53. The Linker Is not a Magical Program by Walter Bright
  54. The Longevity of Interim Solutions by Klaus Marquardt
  55. Make Interfaces Easy to Use Correctly and Hard to Use Incorrectly by Scott Meyers
  56. Make the Invisible More Visible by Jon Jagger
  57. Message Passing Leads to Better Scalability in Parallel Systems by Russel Winder
  58. A Message to the Future by Linda Rising
  59. Missing Opportunities for Polymorphism by Kirk Pepperdine
  60. News of the Weird: Testers Are Your Friends by Burk Hufnagel
  61. One Binary by Steve Freeman
  62. Only the Code Tells the Truth by Peter Sommerlad
  63. Own (and Refactor) the Build by Steve Berczuk
  64. Pair Program and Feel the Flow by Gudny Hauknes, Ann Katrin Gagnat, and Kari Røssland
  65. Prefer Domain-Specific Types to Primitive Types by Einar Landre
  66. Prevent Errors by Giles Colborne
  67. The Professional Programmer by Uncle Bob
  68. Put Everything Under Version Control by Diomidis Spinellis
  69. Put the Mouse Down and Step Away from the Keyboard by Burk Hufnagel
  70. Read Code by Karianne Berg
  71. Read the Humanities by Keith Braithwaite
  72. Reinvent the Wheel Often by Jason P Sage
  73. Resist the Temptation of the Singleton Pattern by Sam Saariste
  74. The Road to Performance Is Littered with Dirty Code Bombs by Kirk Pepperdine
  75. Simplicity Comes from Reduction by Paul W. Homer
  76. The Single Responsibility Principle by Uncle Bob
  77. Start from Yes by Alex Miller
  78. Step Back and Automate, Automate, Automate by Cay Horstmann
  79. Take Advantage of Code Analysis Tools by Sarah Mount
  80. Test for Required Behavior, not Incidental Behavior by Kevlin Henney
  81. Test Precisely and Concretely by Kevlin Henney
  82. Test While You Sleep (and over Weekends) by Rajith Attapattu
  83. Testing Is the Engineering Rigor of Software Development by Neal Ford
  84. Thinking in States by Niclas Nilsson
  85. Two Heads Are Often Better than One by Adrian Wible
  86. Two Wrongs Can Make a Right (and Are Difficult to Fix) by Allan Kelly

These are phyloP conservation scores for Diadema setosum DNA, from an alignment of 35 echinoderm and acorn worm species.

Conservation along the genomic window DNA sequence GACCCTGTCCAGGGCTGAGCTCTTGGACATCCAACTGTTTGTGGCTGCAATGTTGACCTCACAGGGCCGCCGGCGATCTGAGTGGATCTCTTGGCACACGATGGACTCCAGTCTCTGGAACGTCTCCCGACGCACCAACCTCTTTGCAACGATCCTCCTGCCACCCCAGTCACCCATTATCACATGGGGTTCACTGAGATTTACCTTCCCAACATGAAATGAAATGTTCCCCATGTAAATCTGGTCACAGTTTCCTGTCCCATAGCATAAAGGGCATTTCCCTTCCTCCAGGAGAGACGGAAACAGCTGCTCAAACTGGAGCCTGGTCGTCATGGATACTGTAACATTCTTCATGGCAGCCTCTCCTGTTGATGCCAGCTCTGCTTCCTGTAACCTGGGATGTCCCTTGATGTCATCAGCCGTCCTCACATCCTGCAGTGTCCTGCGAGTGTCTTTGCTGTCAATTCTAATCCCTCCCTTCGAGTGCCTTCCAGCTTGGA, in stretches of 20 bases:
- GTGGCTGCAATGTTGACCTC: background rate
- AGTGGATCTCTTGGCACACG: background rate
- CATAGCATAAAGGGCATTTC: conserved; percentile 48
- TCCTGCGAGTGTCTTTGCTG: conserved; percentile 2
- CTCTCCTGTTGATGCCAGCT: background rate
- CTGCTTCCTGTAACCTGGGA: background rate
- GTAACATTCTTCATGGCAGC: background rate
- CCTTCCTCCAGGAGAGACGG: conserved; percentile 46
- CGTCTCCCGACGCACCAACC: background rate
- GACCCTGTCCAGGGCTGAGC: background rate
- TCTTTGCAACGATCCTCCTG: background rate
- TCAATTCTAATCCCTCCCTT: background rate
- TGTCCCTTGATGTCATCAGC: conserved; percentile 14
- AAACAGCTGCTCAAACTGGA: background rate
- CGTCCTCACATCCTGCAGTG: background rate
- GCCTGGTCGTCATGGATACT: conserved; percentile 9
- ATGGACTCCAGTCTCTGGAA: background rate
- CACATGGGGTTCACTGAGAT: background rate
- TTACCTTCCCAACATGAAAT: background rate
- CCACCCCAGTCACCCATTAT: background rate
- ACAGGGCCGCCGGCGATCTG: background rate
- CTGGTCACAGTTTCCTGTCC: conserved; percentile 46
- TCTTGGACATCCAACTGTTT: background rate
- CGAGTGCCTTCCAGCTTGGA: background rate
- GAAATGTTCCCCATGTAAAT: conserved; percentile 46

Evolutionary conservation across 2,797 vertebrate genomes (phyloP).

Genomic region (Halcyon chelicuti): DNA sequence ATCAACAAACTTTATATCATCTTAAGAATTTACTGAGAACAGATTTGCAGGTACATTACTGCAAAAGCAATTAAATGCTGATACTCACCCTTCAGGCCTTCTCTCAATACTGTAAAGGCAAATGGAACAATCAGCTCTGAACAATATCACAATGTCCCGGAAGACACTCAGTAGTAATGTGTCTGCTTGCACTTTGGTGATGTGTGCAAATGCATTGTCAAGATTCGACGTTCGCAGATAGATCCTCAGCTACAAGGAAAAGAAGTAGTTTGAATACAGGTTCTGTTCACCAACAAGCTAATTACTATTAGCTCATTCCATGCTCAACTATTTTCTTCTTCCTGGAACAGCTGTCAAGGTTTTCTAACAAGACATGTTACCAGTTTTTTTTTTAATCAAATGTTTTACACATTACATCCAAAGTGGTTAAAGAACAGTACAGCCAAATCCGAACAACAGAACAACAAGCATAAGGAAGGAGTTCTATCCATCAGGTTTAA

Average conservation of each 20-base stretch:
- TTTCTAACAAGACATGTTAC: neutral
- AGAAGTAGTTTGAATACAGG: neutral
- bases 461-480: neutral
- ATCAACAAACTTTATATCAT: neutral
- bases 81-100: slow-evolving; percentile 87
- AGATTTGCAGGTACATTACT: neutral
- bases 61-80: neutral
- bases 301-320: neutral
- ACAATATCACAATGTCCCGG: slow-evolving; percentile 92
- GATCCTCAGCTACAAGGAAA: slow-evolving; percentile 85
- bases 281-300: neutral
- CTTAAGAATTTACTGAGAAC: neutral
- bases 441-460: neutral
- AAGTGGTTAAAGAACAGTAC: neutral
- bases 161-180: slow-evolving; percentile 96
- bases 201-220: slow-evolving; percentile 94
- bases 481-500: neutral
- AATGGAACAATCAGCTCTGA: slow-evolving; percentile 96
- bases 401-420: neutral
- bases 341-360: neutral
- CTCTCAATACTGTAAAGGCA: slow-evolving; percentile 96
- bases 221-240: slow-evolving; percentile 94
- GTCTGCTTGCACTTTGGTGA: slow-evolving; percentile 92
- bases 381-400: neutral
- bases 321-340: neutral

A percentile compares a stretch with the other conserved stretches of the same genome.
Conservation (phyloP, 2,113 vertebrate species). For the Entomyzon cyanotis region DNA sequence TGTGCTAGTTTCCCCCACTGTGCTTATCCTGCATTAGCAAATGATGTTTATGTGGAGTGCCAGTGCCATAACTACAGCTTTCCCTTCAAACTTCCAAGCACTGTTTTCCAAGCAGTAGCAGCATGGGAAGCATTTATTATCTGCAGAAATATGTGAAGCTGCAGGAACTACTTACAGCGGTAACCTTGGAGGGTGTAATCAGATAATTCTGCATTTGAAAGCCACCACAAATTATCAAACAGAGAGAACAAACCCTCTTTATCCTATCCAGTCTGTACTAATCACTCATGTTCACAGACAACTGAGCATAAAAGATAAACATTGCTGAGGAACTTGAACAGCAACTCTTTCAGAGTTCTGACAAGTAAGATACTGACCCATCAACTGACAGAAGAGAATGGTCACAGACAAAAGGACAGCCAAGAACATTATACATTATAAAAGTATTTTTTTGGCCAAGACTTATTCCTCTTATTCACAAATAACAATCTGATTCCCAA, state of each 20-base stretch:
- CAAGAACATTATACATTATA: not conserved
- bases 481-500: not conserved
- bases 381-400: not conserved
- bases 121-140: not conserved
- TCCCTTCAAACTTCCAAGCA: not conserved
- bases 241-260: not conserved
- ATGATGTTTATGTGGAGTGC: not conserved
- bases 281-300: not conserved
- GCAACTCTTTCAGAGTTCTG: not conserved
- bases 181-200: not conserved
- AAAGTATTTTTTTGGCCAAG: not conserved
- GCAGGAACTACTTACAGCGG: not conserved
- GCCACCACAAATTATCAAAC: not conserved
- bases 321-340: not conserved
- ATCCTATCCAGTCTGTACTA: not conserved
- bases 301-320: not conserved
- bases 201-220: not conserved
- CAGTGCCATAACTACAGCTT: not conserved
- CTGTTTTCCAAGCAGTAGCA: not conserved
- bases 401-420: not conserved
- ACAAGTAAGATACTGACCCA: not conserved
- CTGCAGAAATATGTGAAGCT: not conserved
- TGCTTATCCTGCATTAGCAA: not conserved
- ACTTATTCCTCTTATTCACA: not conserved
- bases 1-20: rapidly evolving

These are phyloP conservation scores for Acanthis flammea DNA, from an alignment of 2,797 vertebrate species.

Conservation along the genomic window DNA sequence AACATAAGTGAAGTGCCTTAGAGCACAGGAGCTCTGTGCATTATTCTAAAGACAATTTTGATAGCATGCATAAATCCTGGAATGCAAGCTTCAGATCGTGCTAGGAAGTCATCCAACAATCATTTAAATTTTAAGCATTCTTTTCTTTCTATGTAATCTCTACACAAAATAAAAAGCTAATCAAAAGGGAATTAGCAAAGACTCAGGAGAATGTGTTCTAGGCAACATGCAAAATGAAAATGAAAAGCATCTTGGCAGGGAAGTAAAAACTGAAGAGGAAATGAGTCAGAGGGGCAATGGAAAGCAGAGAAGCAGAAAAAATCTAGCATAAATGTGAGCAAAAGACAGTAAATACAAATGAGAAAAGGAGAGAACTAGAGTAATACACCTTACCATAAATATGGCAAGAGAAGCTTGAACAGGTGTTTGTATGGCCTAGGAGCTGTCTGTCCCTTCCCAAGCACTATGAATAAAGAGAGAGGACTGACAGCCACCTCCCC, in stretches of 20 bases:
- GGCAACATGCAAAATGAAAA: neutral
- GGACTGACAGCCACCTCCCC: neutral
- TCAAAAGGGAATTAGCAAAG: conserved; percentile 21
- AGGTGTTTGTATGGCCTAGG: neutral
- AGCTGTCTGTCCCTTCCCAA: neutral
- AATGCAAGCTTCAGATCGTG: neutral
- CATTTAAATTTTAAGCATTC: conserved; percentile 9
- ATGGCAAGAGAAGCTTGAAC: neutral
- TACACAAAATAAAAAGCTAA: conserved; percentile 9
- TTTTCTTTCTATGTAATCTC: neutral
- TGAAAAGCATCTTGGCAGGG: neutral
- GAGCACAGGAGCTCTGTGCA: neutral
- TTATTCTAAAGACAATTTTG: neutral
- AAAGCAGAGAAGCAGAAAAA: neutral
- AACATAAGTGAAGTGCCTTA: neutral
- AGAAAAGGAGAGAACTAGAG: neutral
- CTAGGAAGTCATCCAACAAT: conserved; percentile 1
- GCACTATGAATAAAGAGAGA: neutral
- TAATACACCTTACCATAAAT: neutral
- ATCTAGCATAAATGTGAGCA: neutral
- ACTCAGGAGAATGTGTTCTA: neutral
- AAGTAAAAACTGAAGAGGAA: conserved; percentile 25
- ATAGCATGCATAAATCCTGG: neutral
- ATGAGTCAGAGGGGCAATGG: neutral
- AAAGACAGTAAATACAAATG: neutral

87. Ubuntu Coding for Your Friends by Aslam Khan
  88. The Unix Tools Are Your Friends by Diomidis Spinellis
  89. Use the Right Algorithm and Data Structure by JC van Winkel
  90. Verbose Logging Will Disturb Your Sleep by Johannes Brodwall
  91. WET Dilutes Performance Bottlenecks by Kirk Pepperdine
  92. When Programmers and Testers Collaborate by Janet Gregory
  93. Write Code as If You Had to Support It for the Rest of Your Life by Yuriy Zubarev
  94. Write Small Functions Using Examples by Keith Braithwaite
  95. Write Tests for People by Gerard Meszaros
  96. You Gotta Care about the Code by Pete Goodliffe
  97. Your Customers Do not Mean What They Say by Nate Jackson

How to Install ‘therubyracer’ or ‘libv8’ gem(s) on OSX

Recently, I need to move some Rails projects I was working on to new computer and this needs me to install all the dependencies for these projects.  While using bundler to install the gems; I encountered the following error:

extconf failed, exit code 1
Gem files will remain installed in /Users/ash/.rvm/gems/ruby-2.2.1/gems/libv8- for inspection.
Results logged to /Users/ash/.rvm/gems/ruby-2.2.1/extensions/x86_64-darwin-14/2.2.0-static/libv8-

An error occurred while installing libv8 (, and Bundler cannot continue.
Make sure that `gem install libv8 -v ''` succeeds before bundling.

Fortunately, with homebrew fixing this (on OSX 10.11, El Capitan at least) worked perfectly. Simply execute these commands:

brew install v8
gem install therubyracer
gem install libv8 -v '' -- --with-system-v8

Estabilishing ActiveRecord Database Connections in Ruby (But Without Rails)

Anyone who has even the smallest amount of experience developing with Ruby on Rails knows that Rails has some pretty sweet configuration conventions which make switching between environments very easy. Switching from development to production to testing is as easy as changing the RAILS_ENV variable. No doubt Rails does some dark magic behind the scenes to trivialise this. But what if you’re writing an app in Ruby, without the Rails to guide you?

ActiveRecord 101

Establishing a database connection in ActiveRecord without Rails is pretty basic:

require 'active_record'

  adapter:  'sqlite3',
  database: 'db/test.sqlite3'

It establishes a connection to the specified database with the specified connection  configuration. If you were using MySQL or PostgreSQL you would provide the relevant configuration such as username, password and host. With the connection established, we can now start consuming the connection however we like. For example, we may want to use funky Rails’ style models (so we can easily create and populate tables and reference them):

ActiveRecord::Schema.define do
  create_table :things do |t|
    t.integer :id, :null => false
    t.string  :name

class Thing < ActiveRecord::Base

  id:   0,
  name: 'Broomstick'

Care about the Environment

The other magic in Rails is the environment selection. The main benefit with this is that we can have isolated connection configurations and have our Ruby app automatically select the correct settings for us (using our environment variable ENV).